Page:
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  • Michelle Dobson

Spotlight on……Cauda Equina Syndrome


Osteopath at work

Cauda Equina. A fancy name for a little-known condition that can have a big impact on its sufferers. It can begin initially as simple back pain but in reality, it’s anything but simple and the effects can be life changing.


So what is Cauda Equina?

A very good question and a relatively easy one to answer. Cauda Equina is the Latin name for the bundle of nerves at the end of the spinal cord and is called that because the nerves look like a horse’s tail. These nerves are responsible for sending messages from the brain to the lower body and if they’re not working properly, can cause a lot of problems.


So what is Cauda Equina Syndrome (CES)?

Cauda Equina Syndrome can occur if the nerves in the horse’s tail become squished which means that the messages can’t get through properly. It’s a condition that needs emergency treatment or it can cause permanent damage to the nerves going to your lower body.


What are the symptoms?

The symptoms can initially seem like lower back pain (which we all get, particularly if we’re sitting all day) but there are a few red flags to watch out for:

  • Back pain, sciatica or leg weakness are things that can affect anyone but don’t necessarily mean you have CES unless it’s in conjunction with other symptoms.

  • Bladders Issues: This can be just having trouble stopping and starting or can be complete loss of sensation in the bladder leading to incontinence.

  • Bowel Issues: Similar to the bladder problems a person may notice constipation, an inability to control the bowel or an inability to feel what’s happening while on the loo.

  • Saddle Numbness: If you’ve ever sat on a horse or on a bike for a protracted period of time you can find yourself feeling that your bum has gone to sleep. This is saddle numbness but it can affect the whole area, not just your bum.

  • Sexual Problems: Loss of sensation to the entire area.

If any of these symptoms occur in conjunction with lower back pain (or even just on their own really) that is definitely the time to seek medical help and quickly. The first twenty-four hours are crucial in getting a diagnosis as if the issue is left too long, permanent damage can occur.


Can we fix it?

Yes! While there’s no guarantee for any medical condition or procedure, if caught early enough it’s very possible to decompress the nerves and regain any lost functions. However, if there’s a delay in diagnosis or treatment it can lead to a permanent disability.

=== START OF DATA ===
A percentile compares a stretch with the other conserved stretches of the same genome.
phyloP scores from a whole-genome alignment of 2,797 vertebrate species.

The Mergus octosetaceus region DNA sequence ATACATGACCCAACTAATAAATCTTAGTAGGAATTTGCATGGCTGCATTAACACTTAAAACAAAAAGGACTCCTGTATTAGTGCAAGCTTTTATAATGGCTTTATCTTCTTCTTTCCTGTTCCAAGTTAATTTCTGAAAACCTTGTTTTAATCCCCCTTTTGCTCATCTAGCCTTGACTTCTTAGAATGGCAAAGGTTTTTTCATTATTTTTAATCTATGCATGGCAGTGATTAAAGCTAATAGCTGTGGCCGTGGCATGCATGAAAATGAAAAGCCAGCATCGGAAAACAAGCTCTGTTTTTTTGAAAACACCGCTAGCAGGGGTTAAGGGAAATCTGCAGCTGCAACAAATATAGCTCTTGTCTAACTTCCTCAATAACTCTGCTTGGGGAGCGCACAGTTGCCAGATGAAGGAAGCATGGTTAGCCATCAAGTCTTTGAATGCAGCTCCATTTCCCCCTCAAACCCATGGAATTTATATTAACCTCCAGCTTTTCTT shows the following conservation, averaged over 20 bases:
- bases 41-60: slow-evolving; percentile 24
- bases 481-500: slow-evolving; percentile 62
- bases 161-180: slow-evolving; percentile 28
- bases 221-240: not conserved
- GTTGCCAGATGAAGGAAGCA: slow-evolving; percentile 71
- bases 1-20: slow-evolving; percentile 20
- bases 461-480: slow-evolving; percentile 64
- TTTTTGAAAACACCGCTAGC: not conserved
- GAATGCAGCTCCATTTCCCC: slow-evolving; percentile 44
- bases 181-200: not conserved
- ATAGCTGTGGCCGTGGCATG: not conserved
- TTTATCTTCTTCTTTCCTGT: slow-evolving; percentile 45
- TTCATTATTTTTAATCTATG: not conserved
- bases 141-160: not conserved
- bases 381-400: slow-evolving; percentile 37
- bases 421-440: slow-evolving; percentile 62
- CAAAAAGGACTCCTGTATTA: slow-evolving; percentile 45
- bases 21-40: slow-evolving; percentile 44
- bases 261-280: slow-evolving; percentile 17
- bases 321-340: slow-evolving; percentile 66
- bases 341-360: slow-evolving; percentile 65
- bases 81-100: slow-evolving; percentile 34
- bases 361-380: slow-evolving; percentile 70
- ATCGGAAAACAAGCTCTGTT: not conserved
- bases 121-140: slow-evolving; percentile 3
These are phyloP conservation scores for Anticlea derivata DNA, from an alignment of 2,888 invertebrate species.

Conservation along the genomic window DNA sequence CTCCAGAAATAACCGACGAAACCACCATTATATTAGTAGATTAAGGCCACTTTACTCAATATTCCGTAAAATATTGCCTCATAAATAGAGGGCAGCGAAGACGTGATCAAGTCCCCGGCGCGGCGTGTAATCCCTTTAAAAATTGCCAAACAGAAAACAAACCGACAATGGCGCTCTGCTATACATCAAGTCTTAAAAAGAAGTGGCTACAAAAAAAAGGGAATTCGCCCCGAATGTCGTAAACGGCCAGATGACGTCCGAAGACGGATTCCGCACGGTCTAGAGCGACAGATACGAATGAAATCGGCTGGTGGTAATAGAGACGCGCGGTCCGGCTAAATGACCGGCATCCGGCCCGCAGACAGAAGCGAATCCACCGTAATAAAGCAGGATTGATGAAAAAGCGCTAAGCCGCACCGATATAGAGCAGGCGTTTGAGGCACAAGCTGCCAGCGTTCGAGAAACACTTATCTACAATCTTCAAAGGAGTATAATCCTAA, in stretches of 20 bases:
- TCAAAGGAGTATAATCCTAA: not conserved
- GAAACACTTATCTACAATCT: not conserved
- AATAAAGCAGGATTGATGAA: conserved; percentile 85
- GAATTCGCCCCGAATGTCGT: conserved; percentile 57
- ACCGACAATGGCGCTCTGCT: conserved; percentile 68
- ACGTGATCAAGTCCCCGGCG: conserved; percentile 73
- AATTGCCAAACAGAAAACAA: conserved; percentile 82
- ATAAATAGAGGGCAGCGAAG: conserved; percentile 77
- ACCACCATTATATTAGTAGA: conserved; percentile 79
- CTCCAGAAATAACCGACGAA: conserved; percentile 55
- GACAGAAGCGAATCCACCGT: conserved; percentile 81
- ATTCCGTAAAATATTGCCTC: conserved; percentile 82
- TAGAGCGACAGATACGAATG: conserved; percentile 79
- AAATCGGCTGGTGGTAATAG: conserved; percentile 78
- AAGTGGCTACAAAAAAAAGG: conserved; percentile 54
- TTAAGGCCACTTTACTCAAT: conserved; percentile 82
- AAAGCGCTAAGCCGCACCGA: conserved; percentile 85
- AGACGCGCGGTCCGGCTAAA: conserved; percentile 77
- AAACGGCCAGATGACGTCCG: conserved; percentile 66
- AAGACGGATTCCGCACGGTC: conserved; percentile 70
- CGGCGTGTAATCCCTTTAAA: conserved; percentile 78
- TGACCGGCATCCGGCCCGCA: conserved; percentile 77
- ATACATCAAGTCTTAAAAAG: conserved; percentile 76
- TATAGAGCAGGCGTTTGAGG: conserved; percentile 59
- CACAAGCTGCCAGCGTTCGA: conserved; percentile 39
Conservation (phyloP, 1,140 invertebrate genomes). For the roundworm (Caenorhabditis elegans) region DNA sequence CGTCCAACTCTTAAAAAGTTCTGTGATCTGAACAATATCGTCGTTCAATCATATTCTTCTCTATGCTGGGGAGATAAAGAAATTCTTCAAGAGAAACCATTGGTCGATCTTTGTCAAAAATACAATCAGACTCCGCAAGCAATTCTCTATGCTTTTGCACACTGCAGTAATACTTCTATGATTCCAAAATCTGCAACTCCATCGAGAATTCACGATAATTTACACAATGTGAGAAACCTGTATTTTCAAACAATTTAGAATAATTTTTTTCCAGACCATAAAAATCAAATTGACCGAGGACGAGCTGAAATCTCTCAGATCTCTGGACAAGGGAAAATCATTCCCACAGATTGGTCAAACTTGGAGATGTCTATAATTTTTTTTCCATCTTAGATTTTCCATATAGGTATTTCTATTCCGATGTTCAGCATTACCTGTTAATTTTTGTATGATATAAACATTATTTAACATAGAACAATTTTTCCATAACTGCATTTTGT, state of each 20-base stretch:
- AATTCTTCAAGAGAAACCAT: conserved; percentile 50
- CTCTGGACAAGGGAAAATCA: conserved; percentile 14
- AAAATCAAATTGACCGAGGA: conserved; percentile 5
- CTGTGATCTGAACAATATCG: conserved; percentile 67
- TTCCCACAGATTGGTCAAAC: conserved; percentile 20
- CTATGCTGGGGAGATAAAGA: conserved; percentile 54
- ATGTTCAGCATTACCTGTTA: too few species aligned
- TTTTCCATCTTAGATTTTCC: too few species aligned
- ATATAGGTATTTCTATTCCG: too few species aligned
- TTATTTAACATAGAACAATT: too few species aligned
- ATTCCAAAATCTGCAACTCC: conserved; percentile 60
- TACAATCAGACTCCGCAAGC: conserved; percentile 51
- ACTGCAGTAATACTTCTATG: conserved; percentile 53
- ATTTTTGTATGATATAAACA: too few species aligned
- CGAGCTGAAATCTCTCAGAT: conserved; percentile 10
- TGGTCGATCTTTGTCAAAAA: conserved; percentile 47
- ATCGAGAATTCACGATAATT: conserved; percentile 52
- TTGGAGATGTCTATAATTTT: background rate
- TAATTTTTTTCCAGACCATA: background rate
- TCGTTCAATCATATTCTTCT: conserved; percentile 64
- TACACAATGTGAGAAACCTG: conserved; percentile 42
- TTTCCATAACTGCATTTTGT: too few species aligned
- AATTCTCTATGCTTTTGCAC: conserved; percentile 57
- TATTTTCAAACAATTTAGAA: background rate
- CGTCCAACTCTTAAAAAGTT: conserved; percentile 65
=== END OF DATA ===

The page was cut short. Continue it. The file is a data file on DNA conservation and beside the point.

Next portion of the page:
What kind of symptoms can someone be left with?

Symptoms do tend to vary from patient to patient as does the severity of them. Some people are left completely wheelchair bound with no functionality in their lower body or control over their bladder and bowels, where others experience a range of other symptoms including (but certainly not limited to):

- Leg weakness which can cause problems with balance and walking

- Nerve damage with altered sensation in legs and feet

- Incontinence

- Pins and needles

- Chronic back pain and degeneration

- Back spasms

- Motor weakness and sensory loss

- Sexual dysfunction

- Depression and anxiety

All of these symptoms mean that sufferers can be limited in their daily activities. Things that you and I would take for granted such as picking up children, carrying bags or standing on our tiptoes are things that people with CES may not be able to do at all.

Even with things they can do, they still need to be more careful and think about the logistics before doing it. Stepping off a kerb too heavily or the wrong way can cause the back to jar. A damages spinal cord and weakened lower body can mean that the abdominal muscles are much weaker so picking your legs up getting in and out of a car has to be a much more careful operation. Any kind of fall could cause immense pain and even serious damage.


What kind of support is available for people with CES?

Unfortunately, very little. There is no dedicated service within the NHS (we still love the NHS but there is a need for a service), no Occupational Therapists and only a small amount of physiotherapy offered for a short amount of time. There’s no emotional support available so all of that anxiety and depression caused by the often life-changing circumstances and worries goes untreated unless patients are able to pay for private healthcare which, for many, is simply not an option, especially if they’ve had to stop working due to the condition.

There are a few charities dedicated to helping people with CES (see the list below for more information) but they are few and far between and chronically underfunded.


To sum it all up, Cauda Equina Syndrome is potentially life-changing and really, really not fun to deal with. So if you notice any of the symptoms listed above then please, please go and see your doctor. It can be a bit embarrassing to talk about things like incontinence but speed is of the essence with this one and could make all the difference! And please do take a look at some of the links below. The more awareness we can raise for this condition, the more people we can help.